How does the built environment--whether fictitious or entirely founded in reality--impact how we experience and process film? From lesser-known indies to blockbuster movies, the ways in which architecture and the built environment inform everything from scene and setting, to dialogue and character development has far-reaching effects on the audience’s cinematic experience. Below, a roundup of everything from recent releases to classic cinephile favorites uncovers the myriad ways in which film utilizes architecture as a means of achieving a more authentic and all-encompassing form of storytelling.
1. Blade Runner 2049 (2017), directed by Denis Villeneuve
Villeneuve’s sequel to the original 1982 neo-noir sci-fi classic transforms Ridley Scott’s eerie vision of future Los Angeles into an even more dire, environmentally-ravaged megalopolis. As the movie journeys across desolate landscapes and unfamiliar, crowded cityscapes, closer inspection renders Villeneuve’s vision perhaps not entirely
2. Dark Knight (2008), directed by Christopher Nolan
Nolan’s twisted and psychologically thrilling Dark Knight trilogy was a turning point for the standard superhero movie, which tends to rely on action-packed tropes and special effects in place of rich dialogue or nuanced character development. Nolan’s decision to set the fictitious Gotham City against the backdrop of Chicago rather than some speculative, futurist dimension only lent the series further emotional depth and believability. It is through the visually varied backdrop of Chicago’s modernist skyscrapers, Art Deco structures and brutalist buildings that the drama and action unfolds. Chase scenes and covert operations even pan out across the city’s subterranean depths, from sewers to multi-layered highways and underground tunnels. As Nolan investigates the iconic dynamic between Batman and the Joker, Chicago unfolds dizzyingly across vertical and horizontal planes, heightening the stakes and complexity of the conflict.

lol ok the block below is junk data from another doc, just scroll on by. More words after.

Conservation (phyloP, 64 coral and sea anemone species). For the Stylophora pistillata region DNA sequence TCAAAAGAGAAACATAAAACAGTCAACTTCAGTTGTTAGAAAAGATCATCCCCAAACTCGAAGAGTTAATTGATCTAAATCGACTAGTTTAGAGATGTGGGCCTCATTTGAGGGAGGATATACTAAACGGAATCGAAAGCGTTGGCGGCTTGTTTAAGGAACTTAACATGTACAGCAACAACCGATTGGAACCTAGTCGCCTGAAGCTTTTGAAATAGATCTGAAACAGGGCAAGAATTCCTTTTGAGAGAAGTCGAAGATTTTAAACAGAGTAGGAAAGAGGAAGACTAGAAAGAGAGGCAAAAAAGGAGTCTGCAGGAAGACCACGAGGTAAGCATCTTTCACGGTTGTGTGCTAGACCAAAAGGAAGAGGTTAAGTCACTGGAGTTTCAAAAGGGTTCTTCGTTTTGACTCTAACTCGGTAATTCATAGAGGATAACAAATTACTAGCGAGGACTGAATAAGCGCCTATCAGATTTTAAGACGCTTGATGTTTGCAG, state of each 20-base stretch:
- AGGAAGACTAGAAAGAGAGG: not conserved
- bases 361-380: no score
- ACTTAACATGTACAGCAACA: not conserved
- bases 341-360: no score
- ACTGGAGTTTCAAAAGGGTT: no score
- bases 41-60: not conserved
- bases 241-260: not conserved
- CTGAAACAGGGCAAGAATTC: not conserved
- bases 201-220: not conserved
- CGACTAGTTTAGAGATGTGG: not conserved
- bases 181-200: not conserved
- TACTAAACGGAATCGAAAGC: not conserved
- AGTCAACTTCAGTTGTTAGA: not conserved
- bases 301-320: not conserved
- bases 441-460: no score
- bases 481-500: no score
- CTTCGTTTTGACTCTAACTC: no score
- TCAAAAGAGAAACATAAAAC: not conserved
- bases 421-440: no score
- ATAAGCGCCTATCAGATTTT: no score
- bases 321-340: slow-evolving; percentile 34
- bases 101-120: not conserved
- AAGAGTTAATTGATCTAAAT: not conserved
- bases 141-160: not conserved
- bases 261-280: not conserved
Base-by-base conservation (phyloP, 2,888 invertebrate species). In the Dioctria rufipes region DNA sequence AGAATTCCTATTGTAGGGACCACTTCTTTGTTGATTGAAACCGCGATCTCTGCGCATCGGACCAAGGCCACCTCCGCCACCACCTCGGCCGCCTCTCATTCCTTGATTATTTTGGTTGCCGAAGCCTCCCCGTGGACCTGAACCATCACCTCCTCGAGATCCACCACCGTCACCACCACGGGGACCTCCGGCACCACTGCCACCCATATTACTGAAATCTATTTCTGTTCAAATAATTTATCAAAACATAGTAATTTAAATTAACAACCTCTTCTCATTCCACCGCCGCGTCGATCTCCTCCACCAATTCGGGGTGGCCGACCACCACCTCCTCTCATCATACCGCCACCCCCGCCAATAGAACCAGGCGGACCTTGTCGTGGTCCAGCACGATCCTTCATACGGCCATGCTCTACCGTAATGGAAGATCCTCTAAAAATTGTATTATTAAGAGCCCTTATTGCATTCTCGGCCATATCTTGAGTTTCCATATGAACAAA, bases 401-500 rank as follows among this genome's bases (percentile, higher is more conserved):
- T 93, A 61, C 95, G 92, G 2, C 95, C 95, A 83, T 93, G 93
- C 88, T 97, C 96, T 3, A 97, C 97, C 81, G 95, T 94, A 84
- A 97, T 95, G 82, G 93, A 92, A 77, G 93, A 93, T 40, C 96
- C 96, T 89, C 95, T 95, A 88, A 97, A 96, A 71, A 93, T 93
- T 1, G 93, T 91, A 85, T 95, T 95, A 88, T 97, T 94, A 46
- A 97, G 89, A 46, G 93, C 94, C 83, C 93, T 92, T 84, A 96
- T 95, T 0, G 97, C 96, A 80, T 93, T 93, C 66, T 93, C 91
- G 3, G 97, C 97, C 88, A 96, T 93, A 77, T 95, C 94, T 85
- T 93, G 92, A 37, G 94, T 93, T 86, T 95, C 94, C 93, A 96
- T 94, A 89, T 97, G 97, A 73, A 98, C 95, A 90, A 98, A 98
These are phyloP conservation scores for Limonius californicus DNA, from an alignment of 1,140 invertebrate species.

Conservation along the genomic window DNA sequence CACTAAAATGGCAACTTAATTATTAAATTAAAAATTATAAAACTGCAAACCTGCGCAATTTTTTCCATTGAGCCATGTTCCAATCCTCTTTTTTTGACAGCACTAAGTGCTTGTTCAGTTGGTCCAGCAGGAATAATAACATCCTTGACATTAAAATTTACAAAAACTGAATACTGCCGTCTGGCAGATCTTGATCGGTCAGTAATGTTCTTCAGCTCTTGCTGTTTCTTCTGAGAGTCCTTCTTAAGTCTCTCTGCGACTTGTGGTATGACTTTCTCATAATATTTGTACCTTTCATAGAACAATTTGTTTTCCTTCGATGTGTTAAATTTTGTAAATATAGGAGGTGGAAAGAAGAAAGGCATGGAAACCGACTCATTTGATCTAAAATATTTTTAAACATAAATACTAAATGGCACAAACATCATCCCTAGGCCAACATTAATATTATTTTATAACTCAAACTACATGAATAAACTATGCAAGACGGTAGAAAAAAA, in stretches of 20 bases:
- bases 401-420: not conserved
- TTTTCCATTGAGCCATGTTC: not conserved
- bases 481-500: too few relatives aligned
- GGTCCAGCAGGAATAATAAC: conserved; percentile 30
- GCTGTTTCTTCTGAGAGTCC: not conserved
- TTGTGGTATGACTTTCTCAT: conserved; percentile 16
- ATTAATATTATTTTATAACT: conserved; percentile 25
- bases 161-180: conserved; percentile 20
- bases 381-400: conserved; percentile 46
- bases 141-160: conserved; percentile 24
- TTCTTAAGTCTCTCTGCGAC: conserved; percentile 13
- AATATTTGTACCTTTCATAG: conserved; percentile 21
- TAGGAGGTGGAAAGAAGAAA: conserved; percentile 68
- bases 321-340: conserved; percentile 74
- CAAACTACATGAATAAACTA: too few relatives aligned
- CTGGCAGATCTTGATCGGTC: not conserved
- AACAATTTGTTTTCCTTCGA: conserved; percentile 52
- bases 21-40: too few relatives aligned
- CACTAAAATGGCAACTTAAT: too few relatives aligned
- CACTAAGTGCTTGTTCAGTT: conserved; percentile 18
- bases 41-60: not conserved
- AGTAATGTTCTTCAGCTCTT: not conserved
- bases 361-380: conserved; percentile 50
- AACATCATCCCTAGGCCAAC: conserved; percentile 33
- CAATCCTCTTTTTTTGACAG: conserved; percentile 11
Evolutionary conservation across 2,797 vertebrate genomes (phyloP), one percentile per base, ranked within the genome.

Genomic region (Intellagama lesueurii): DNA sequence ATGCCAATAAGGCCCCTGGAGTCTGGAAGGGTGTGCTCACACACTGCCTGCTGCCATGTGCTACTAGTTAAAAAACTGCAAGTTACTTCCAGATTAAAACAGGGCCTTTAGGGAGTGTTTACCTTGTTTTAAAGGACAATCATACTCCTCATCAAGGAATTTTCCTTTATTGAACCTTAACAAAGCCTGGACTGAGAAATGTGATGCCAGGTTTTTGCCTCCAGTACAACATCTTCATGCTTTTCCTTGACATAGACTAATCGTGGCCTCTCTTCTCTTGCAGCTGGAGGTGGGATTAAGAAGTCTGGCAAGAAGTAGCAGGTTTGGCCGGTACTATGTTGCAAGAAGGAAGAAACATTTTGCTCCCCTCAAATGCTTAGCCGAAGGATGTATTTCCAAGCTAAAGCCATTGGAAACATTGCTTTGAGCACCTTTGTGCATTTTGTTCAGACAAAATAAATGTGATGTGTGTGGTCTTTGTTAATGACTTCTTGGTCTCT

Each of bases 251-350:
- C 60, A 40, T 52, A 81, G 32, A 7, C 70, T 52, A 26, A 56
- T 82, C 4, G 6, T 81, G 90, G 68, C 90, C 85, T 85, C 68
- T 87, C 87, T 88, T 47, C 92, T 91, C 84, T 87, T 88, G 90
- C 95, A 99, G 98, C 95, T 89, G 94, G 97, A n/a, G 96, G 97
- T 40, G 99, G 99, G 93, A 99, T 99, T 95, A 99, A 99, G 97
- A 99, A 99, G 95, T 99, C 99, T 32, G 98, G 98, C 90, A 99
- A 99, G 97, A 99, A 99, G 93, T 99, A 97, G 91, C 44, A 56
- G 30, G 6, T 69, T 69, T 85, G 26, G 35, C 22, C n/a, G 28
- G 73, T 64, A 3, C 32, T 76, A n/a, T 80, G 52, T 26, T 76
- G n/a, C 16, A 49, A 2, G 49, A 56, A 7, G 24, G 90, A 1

3. Black Panther (2018), directed by Ryan Coogler
Coogler’s blockbuster superhero hit Black Panther primarily takes place in the fictional East African nation of Wakanda. Unlike most superhero movies, which stage action sequences against the backdrop of glittering towers and compact, urban environments, Wakanda reflects a culturally rich and environmentally-aware built environment. Urban density ranges from high-rises to mid-rises and more human-scale architecture, with Wakandans primarily navigating the city by foot or public transportation--an urbanist planner’s ultimate dream. Ample greenery is incorporated throughout as well, and a fusion of traditional African building styles, such as thatched roofs, alongside more contemporary building typologies lend the city a tactile, aesthetic richness. Production designer Hannah Beachler has cited Zaha Hadid (and Buckingham Palace) as inspirations behind the sinuous and voluptuous forms that breath life into this afrofuturist cityscape.
4. Lost in Translation (2003), directed by Sofia Coppola
Coppola’s critically acclaimed Lost in Translation interprets Tokyo’s overwhelming urban schema through the gaze of two visiting, American foreigners. As a result, Coppola’s version of the megalopolis and its inhabitants, perhaps unsurprisingly, is both alienating and alluring; visually overwhelming and hypermodern yet nostalgic. As a cacophony of visual and cultural contradictions unfold across this urban landscape, the interpersonal complexities of Coppola’s two protagonists reveal themselves as well. It is against this exoticized urban backdrop that the director explores intimacy in its most unnerving and ungarnished forms, leading viewers to question what becomes of the people--and places--we leave behind.
5. Columbus (2017), directed by Kogonada
Kogonada’s directorial debut posits the sleepy town of Columbus, Indiana as a central character that infuses each scene with emotionally-informed visual cues. The film navigates the strained relationships that exist between a son and his ailing father, an architectural historian, and a burgeoning architecture aficionado and her mother, who is a recovering addict. As the tensions and frustrations unfold between these fraught parent-child relationships, the two protagonists find solace in one another and in the stoic silence of their modernist surroundings. Columbus may be an unexpected location for a mid-century modernist mecca, but the humble and honest structures designed by the Saarinens, I.M. Pei, Robert Venturi, Cesar Pelli, Richard Meier and more that pervade throughout the midwestern city lend Columbus as quiet might--a fitting backdrop for a story about the intimate processes of personal loss, rebirth and human connection.
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